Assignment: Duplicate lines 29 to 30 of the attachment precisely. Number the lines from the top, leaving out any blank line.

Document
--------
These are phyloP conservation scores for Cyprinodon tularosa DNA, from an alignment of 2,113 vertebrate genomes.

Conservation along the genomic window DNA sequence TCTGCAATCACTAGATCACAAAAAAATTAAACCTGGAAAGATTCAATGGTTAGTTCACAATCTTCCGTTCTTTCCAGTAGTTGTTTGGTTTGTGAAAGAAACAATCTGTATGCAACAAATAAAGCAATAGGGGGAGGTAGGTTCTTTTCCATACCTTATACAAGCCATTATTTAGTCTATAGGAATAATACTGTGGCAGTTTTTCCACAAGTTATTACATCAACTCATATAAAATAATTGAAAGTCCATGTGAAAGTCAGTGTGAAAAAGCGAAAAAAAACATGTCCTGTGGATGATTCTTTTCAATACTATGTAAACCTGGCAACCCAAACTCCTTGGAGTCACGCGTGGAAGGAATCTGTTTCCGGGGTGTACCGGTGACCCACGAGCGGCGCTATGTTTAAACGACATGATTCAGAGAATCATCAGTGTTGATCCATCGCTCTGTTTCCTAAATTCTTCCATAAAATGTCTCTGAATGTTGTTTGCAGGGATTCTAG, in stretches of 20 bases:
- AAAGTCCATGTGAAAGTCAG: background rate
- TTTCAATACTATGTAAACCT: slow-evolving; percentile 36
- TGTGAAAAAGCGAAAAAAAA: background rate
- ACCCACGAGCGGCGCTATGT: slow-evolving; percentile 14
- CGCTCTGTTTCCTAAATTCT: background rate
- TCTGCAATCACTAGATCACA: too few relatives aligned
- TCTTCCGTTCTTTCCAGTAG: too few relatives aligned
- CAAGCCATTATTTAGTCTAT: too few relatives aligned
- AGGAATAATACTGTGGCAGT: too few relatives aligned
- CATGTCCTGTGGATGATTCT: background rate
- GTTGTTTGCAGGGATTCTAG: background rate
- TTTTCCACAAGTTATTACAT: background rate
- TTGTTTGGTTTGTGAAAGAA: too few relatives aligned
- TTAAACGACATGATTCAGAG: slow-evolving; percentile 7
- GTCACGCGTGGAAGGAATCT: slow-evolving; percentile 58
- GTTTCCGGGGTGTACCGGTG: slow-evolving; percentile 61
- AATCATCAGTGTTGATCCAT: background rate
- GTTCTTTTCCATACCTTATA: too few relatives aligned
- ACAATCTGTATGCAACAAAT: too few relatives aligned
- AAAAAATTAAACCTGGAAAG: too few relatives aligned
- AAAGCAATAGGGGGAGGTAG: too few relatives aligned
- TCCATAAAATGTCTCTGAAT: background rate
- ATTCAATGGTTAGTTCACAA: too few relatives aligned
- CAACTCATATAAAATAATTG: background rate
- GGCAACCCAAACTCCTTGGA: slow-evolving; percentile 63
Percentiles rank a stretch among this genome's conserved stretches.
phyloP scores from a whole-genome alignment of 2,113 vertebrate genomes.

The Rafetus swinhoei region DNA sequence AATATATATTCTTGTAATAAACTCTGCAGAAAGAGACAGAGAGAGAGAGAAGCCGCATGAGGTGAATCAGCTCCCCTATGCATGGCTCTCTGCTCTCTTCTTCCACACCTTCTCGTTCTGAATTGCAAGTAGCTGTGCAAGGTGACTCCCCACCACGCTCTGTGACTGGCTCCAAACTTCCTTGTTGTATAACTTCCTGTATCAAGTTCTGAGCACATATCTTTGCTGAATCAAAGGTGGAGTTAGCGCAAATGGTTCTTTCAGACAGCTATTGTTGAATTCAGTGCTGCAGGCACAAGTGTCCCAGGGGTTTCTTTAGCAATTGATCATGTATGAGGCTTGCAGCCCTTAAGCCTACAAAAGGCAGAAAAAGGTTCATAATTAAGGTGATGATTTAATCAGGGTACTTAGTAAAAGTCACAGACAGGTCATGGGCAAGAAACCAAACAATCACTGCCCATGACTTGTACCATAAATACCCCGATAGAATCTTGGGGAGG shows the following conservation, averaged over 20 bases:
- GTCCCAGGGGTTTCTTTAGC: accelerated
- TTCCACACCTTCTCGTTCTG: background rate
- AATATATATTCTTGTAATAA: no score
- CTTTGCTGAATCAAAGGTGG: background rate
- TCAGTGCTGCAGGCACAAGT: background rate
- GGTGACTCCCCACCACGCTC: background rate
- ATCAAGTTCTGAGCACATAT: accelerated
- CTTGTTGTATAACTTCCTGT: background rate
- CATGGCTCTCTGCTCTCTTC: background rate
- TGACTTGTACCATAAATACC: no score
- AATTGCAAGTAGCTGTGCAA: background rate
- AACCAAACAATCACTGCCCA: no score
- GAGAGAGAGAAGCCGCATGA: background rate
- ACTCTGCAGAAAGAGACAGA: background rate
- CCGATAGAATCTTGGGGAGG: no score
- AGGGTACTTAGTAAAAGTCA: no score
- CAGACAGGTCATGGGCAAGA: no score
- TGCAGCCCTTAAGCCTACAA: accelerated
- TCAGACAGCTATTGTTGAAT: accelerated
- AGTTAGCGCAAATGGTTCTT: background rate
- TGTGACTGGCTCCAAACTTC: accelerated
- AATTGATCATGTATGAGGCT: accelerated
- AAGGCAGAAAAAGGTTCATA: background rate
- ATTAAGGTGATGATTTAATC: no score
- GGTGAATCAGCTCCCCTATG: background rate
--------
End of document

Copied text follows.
phyloP scores from a whole-genome alignment of 2,113 vertebrate genomes.

The Rafetus swinhoei region DNA sequence AATATATATTCTTGTAATAAACTCTGCAGAAAGAGACAGAGAGAGAGAGAAGCCGCATGAGGTGAATCAGCTCCCCTATGCATGGCTCTCTGCTCTCTTCTTCCACACCTTCTCGTTCTGAATTGCAAGTAGCTGTGCAAGGTGACTCCCCACCACGCTCTGTGACTGGCTCCAAACTTCCTTGTTGTATAACTTCCTGTATCAAGTTCTGAGCACATATCTTTGCTGAATCAAAGGTGGAGTTAGCGCAAATGGTTCTTTCAGACAGCTATTGTTGAATTCAGTGCTGCAGGCACAAGTGTCCCAGGGGTTTCTTTAGCAATTGATCATGTATGAGGCTTGCAGCCCTTAAGCCTACAAAAGGCAGAAAAAGGTTCATAATTAAGGTGATGATTTAATCAGGGTACTTAGTAAAAGTCACAGACAGGTCATGGGCAAGAAACCAAACAATCACTGCCCATGACTTGTACCATAAATACCCCGATAGAATCTTGGGGAGG shows the following conservation, averaged over 20 bases: